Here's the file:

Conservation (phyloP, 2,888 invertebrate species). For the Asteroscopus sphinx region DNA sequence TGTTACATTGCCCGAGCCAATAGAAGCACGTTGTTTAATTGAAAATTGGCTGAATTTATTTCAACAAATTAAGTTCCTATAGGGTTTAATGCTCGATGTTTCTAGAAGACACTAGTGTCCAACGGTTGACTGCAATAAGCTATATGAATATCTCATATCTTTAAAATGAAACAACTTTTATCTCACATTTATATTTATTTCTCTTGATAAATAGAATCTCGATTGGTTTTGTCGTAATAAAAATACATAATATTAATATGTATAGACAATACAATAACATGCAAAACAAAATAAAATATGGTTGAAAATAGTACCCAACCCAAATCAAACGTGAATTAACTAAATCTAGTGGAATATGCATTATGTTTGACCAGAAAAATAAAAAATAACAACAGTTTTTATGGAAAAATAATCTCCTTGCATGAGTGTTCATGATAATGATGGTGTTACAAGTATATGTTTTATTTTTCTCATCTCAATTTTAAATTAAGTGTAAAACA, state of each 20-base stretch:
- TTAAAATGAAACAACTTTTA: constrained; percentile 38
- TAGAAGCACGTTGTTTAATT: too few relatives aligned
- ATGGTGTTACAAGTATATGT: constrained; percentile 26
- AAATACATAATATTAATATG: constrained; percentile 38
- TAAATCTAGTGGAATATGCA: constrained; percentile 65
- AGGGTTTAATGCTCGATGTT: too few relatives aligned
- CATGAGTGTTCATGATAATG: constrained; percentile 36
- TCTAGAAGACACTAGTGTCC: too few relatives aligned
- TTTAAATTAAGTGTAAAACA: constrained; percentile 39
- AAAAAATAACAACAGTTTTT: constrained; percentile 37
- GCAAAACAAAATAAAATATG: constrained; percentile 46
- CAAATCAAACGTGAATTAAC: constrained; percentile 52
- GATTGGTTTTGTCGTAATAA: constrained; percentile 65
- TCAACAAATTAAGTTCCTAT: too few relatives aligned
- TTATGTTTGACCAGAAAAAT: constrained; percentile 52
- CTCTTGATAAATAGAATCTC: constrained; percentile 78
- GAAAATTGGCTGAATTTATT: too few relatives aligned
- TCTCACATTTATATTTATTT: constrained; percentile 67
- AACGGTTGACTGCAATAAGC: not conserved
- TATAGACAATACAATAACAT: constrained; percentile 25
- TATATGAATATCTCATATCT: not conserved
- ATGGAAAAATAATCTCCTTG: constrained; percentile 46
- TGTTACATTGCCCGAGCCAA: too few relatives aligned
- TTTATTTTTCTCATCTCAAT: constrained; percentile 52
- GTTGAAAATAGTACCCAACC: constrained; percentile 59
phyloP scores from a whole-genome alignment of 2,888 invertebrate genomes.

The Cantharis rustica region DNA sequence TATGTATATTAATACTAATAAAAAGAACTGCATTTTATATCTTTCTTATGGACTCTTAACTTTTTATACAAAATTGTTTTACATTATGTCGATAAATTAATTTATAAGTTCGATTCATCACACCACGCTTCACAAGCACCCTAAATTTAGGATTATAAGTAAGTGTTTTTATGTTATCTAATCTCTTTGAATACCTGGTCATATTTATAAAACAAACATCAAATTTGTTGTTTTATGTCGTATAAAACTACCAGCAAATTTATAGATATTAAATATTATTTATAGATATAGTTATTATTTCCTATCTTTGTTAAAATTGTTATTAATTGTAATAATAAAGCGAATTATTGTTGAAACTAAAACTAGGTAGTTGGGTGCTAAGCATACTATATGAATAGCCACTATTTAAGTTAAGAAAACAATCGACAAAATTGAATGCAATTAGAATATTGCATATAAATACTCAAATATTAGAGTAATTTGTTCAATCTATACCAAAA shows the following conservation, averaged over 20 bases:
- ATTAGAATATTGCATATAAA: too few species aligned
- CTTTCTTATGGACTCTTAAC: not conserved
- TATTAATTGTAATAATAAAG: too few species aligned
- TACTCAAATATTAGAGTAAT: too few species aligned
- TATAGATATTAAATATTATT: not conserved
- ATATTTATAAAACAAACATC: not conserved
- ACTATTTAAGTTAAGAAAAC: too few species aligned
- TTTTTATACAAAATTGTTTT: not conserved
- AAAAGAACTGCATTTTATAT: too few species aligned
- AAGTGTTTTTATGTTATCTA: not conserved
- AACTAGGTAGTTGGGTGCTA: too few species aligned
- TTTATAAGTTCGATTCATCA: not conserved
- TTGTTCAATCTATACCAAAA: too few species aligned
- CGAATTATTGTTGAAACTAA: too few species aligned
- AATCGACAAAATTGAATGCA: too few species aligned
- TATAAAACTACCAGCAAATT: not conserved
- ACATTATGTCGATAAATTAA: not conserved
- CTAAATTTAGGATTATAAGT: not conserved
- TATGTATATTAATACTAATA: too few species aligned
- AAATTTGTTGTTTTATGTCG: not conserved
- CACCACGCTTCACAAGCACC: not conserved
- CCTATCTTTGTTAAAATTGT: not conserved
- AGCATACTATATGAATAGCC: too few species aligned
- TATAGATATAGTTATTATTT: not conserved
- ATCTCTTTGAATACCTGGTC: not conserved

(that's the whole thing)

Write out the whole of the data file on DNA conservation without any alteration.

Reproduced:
Conservation (phyloP, 2,888 invertebrate species). For the Asteroscopus sphinx region DNA sequence TGTTACATTGCCCGAGCCAATAGAAGCACGTTGTTTAATTGAAAATTGGCTGAATTTATTTCAACAAATTAAGTTCCTATAGGGTTTAATGCTCGATGTTTCTAGAAGACACTAGTGTCCAACGGTTGACTGCAATAAGCTATATGAATATCTCATATCTTTAAAATGAAACAACTTTTATCTCACATTTATATTTATTTCTCTTGATAAATAGAATCTCGATTGGTTTTGTCGTAATAAAAATACATAATATTAATATGTATAGACAATACAATAACATGCAAAACAAAATAAAATATGGTTGAAAATAGTACCCAACCCAAATCAAACGTGAATTAACTAAATCTAGTGGAATATGCATTATGTTTGACCAGAAAAATAAAAAATAACAACAGTTTTTATGGAAAAATAATCTCCTTGCATGAGTGTTCATGATAATGATGGTGTTACAAGTATATGTTTTATTTTTCTCATCTCAATTTTAAATTAAGTGTAAAACA, state of each 20-base stretch:
- TTAAAATGAAACAACTTTTA: constrained; percentile 38
- TAGAAGCACGTTGTTTAATT: too few relatives aligned
- ATGGTGTTACAAGTATATGT: constrained; percentile 26
- AAATACATAATATTAATATG: constrained; percentile 38
- TAAATCTAGTGGAATATGCA: constrained; percentile 65
- AGGGTTTAATGCTCGATGTT: too few relatives aligned
- CATGAGTGTTCATGATAATG: constrained; percentile 36
- TCTAGAAGACACTAGTGTCC: too few relatives aligned
- TTTAAATTAAGTGTAAAACA: constrained; percentile 39
- AAAAAATAACAACAGTTTTT: constrained; percentile 37
- GCAAAACAAAATAAAATATG: constrained; percentile 46
- CAAATCAAACGTGAATTAAC: constrained; percentile 52
- GATTGGTTTTGTCGTAATAA: constrained; percentile 65
- TCAACAAATTAAGTTCCTAT: too few relatives aligned
- TTATGTTTGACCAGAAAAAT: constrained; percentile 52
- CTCTTGATAAATAGAATCTC: constrained; percentile 78
- GAAAATTGGCTGAATTTATT: too few relatives aligned
- TCTCACATTTATATTTATTT: constrained; percentile 67
- AACGGTTGACTGCAATAAGC: not conserved
- TATAGACAATACAATAACAT: constrained; percentile 25
- TATATGAATATCTCATATCT: not conserved
- ATGGAAAAATAATCTCCTTG: constrained; percentile 46
- TGTTACATTGCCCGAGCCAA: too few relatives aligned
- TTTATTTTTCTCATCTCAAT: constrained; percentile 52
- GTTGAAAATAGTACCCAACC: constrained; percentile 59
phyloP scores from a whole-genome alignment of 2,888 invertebrate genomes.

The Cantharis rustica region DNA sequence TATGTATATTAATACTAATAAAAAGAACTGCATTTTATATCTTTCTTATGGACTCTTAACTTTTTATACAAAATTGTTTTACATTATGTCGATAAATTAATTTATAAGTTCGATTCATCACACCACGCTTCACAAGCACCCTAAATTTAGGATTATAAGTAAGTGTTTTTATGTTATCTAATCTCTTTGAATACCTGGTCATATTTATAAAACAAACATCAAATTTGTTGTTTTATGTCGTATAAAACTACCAGCAAATTTATAGATATTAAATATTATTTATAGATATAGTTATTATTTCCTATCTTTGTTAAAATTGTTATTAATTGTAATAATAAAGCGAATTATTGTTGAAACTAAAACTAGGTAGTTGGGTGCTAAGCATACTATATGAATAGCCACTATTTAAGTTAAGAAAACAATCGACAAAATTGAATGCAATTAGAATATTGCATATAAATACTCAAATATTAGAGTAATTTGTTCAATCTATACCAAAA shows the following conservation, averaged over 20 bases:
- ATTAGAATATTGCATATAAA: too few species aligned
- CTTTCTTATGGACTCTTAAC: not conserved
- TATTAATTGTAATAATAAAG: too few species aligned
- TACTCAAATATTAGAGTAAT: too few species aligned
- TATAGATATTAAATATTATT: not conserved
- ATATTTATAAAACAAACATC: not conserved
- ACTATTTAAGTTAAGAAAAC: too few species aligned
- TTTTTATACAAAATTGTTTT: not conserved
- AAAAGAACTGCATTTTATAT: too few species aligned
- AAGTGTTTTTATGTTATCTA: not conserved
- AACTAGGTAGTTGGGTGCTA: too few species aligned
- TTTATAAGTTCGATTCATCA: not conserved
- TTGTTCAATCTATACCAAAA: too few species aligned
- CGAATTATTGTTGAAACTAA: too few species aligned
- AATCGACAAAATTGAATGCA: too few species aligned
- TATAAAACTACCAGCAAATT: not conserved
- ACATTATGTCGATAAATTAA: not conserved
- CTAAATTTAGGATTATAAGT: not conserved
- TATGTATATTAATACTAATA: too few species aligned
- AAATTTGTTGTTTTATGTCG: not conserved
- CACCACGCTTCACAAGCACC: not conserved
- CCTATCTTTGTTAAAATTGT: not conserved
- AGCATACTATATGAATAGCC: too few species aligned
- TATAGATATAGTTATTATTT: not conserved
- ATCTCTTTGAATACCTGGTC: not conserved